Ukraine’s Struggle with Corruption Damages Reputation

Ukrainian President Volodymyr Zelenskyy’s administration is facing growing concerns over the perception of its slow efforts to combat corruption, according to a report by TIME senior correspondent Simon Shuster. The concerns stem from both international observers and the Ukrainian public, as calls for stronger anti-corruption measures continue to mount.

Shuster’s report highlights the challenges facing President Zelenskyy and his government after their visit to the United States in September, during which they sought support and aid. In Washington, they faced persistent demands to address corruption within their own government. This comes at a time when enthusiasm for Ukraine’s ongoing conflict, with no clear end in sight, is waning.

The report emphasizes that the public in Ukraine shares these concerns. It notes that individuals with the means to do so have reportedly been resorting to bribery to evade military service. The situation had escalated to such an extent that on August 11, President Zelenskyy dismissed the heads of draft offices in every region of the country in an attempt to signal his commitment to combating corruption. However, the move backfired, as recruitment nearly ground to a halt, and replacing the fired officials proved to be a challenging task due to the damaged reputation of the draft offices.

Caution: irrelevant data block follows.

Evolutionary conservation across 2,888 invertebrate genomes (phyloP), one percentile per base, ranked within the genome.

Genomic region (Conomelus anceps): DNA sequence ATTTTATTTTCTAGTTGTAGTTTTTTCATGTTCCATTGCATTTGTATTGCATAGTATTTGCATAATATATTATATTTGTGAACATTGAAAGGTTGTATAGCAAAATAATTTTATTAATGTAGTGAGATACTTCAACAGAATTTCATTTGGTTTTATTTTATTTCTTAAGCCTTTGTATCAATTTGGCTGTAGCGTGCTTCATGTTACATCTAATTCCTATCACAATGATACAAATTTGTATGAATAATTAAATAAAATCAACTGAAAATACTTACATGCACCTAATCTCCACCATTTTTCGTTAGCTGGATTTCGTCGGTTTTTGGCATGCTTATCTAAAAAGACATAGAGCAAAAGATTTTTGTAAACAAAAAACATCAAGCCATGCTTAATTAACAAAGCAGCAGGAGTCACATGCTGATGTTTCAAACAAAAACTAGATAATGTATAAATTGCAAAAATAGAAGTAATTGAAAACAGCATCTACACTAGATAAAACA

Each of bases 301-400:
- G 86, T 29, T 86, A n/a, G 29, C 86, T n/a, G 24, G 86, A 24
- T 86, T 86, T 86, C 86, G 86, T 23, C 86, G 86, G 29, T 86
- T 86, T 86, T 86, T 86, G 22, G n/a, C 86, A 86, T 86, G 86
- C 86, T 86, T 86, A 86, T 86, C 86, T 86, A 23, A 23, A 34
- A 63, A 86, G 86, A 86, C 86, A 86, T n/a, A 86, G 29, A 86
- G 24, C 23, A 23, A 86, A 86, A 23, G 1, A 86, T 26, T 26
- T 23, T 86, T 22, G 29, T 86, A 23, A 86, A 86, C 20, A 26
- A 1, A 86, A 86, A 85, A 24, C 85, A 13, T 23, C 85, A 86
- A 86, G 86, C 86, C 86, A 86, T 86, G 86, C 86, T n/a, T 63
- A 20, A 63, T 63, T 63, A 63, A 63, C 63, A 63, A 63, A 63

The U.S. government has played a critical role in providing aid to Ukraine’s war effort and has outlined specific anti-corruption reforms that are considered mandatory conditions rather than mere suggestions.

In a significant move to address American concerns regarding corruption, President Zelenskyy took the unusual step of dismissing his Minister of Defense, Oleksiy Reznikov, who was known to be a close associate. Although some advisers argued that Reznikov was not personally involved in corruption, they pointed out that he failed to maintain order within his ministry, which resulted in overpayments for essential supplies, including eggs.

The report also highlights a sense of resignation among Ukrainian officials who have been instructed not only to avoid corruption but also to avoid any appearance of personal enrichment.